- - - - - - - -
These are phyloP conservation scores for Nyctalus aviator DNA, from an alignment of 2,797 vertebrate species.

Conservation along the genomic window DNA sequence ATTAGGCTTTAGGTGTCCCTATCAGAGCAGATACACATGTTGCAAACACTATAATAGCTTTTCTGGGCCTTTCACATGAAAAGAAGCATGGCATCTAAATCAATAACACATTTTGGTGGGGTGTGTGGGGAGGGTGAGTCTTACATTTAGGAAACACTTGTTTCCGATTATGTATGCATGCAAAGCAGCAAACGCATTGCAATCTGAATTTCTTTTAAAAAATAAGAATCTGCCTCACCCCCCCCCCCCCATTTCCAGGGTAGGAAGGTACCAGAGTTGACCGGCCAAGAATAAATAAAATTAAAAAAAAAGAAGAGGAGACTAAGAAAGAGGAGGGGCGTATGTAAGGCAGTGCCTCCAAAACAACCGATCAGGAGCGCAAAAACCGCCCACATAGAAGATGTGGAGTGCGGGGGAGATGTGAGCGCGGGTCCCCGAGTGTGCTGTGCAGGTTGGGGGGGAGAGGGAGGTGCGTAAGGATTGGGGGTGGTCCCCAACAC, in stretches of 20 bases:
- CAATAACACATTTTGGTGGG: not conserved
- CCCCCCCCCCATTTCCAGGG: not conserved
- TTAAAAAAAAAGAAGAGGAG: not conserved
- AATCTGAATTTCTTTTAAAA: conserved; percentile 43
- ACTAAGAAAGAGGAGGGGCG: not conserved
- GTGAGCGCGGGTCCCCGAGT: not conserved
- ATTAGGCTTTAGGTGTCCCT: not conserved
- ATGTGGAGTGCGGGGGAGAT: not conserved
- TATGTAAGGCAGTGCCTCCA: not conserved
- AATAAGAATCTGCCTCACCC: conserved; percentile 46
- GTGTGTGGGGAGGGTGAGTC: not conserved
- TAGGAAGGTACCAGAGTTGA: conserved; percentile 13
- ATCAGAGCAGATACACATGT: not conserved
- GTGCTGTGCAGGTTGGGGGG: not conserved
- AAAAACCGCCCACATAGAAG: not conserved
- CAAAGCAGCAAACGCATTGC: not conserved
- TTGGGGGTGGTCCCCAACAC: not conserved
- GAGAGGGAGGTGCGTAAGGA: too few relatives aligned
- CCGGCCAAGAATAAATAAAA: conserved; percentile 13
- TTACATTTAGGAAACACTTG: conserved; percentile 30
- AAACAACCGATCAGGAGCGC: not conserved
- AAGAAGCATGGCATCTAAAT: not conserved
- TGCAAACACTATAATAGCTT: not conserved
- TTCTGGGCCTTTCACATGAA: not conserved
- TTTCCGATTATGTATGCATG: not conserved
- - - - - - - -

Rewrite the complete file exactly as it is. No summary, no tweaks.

These are phyloP conservation scores for Nyctalus aviator DNA, from an alignment of 2,797 vertebrate species.

Conservation along the genomic window DNA sequence ATTAGGCTTTAGGTGTCCCTATCAGAGCAGATACACATGTTGCAAACACTATAATAGCTTTTCTGGGCCTTTCACATGAAAAGAAGCATGGCATCTAAATCAATAACACATTTTGGTGGGGTGTGTGGGGAGGGTGAGTCTTACATTTAGGAAACACTTGTTTCCGATTATGTATGCATGCAAAGCAGCAAACGCATTGCAATCTGAATTTCTTTTAAAAAATAAGAATCTGCCTCACCCCCCCCCCCCCATTTCCAGGGTAGGAAGGTACCAGAGTTGACCGGCCAAGAATAAATAAAATTAAAAAAAAAGAAGAGGAGACTAAGAAAGAGGAGGGGCGTATGTAAGGCAGTGCCTCCAAAACAACCGATCAGGAGCGCAAAAACCGCCCACATAGAAGATGTGGAGTGCGGGGGAGATGTGAGCGCGGGTCCCCGAGTGTGCTGTGCAGGTTGGGGGGGAGAGGGAGGTGCGTAAGGATTGGGGGTGGTCCCCAACAC, in stretches of 20 bases:
- CAATAACACATTTTGGTGGG: not conserved
- CCCCCCCCCCATTTCCAGGG: not conserved
- TTAAAAAAAAAGAAGAGGAG: not conserved
- AATCTGAATTTCTTTTAAAA: conserved; percentile 43
- ACTAAGAAAGAGGAGGGGCG: not conserved
- GTGAGCGCGGGTCCCCGAGT: not conserved
- ATTAGGCTTTAGGTGTCCCT: not conserved
- ATGTGGAGTGCGGGGGAGAT: not conserved
- TATGTAAGGCAGTGCCTCCA: not conserved
- AATAAGAATCTGCCTCACCC: conserved; percentile 46
- GTGTGTGGGGAGGGTGAGTC: not conserved
- TAGGAAGGTACCAGAGTTGA: conserved; percentile 13
- ATCAGAGCAGATACACATGT: not conserved
- GTGCTGTGCAGGTTGGGGGG: not conserved
- AAAAACCGCCCACATAGAAG: not conserved
- CAAAGCAGCAAACGCATTGC: not conserved
- TTGGGGGTGGTCCCCAACAC: not conserved
- GAGAGGGAGGTGCGTAAGGA: too few relatives aligned
- CCGGCCAAGAATAAATAAAA: conserved; percentile 13
- TTACATTTAGGAAACACTTG: conserved; percentile 30
- AAACAACCGATCAGGAGCGC: not conserved
- AAGAAGCATGGCATCTAAAT: not conserved
- TGCAAACACTATAATAGCTT: not conserved
- TTCTGGGCCTTTCACATGAA: not conserved
- TTTCCGATTATGTATGCATG: not conserved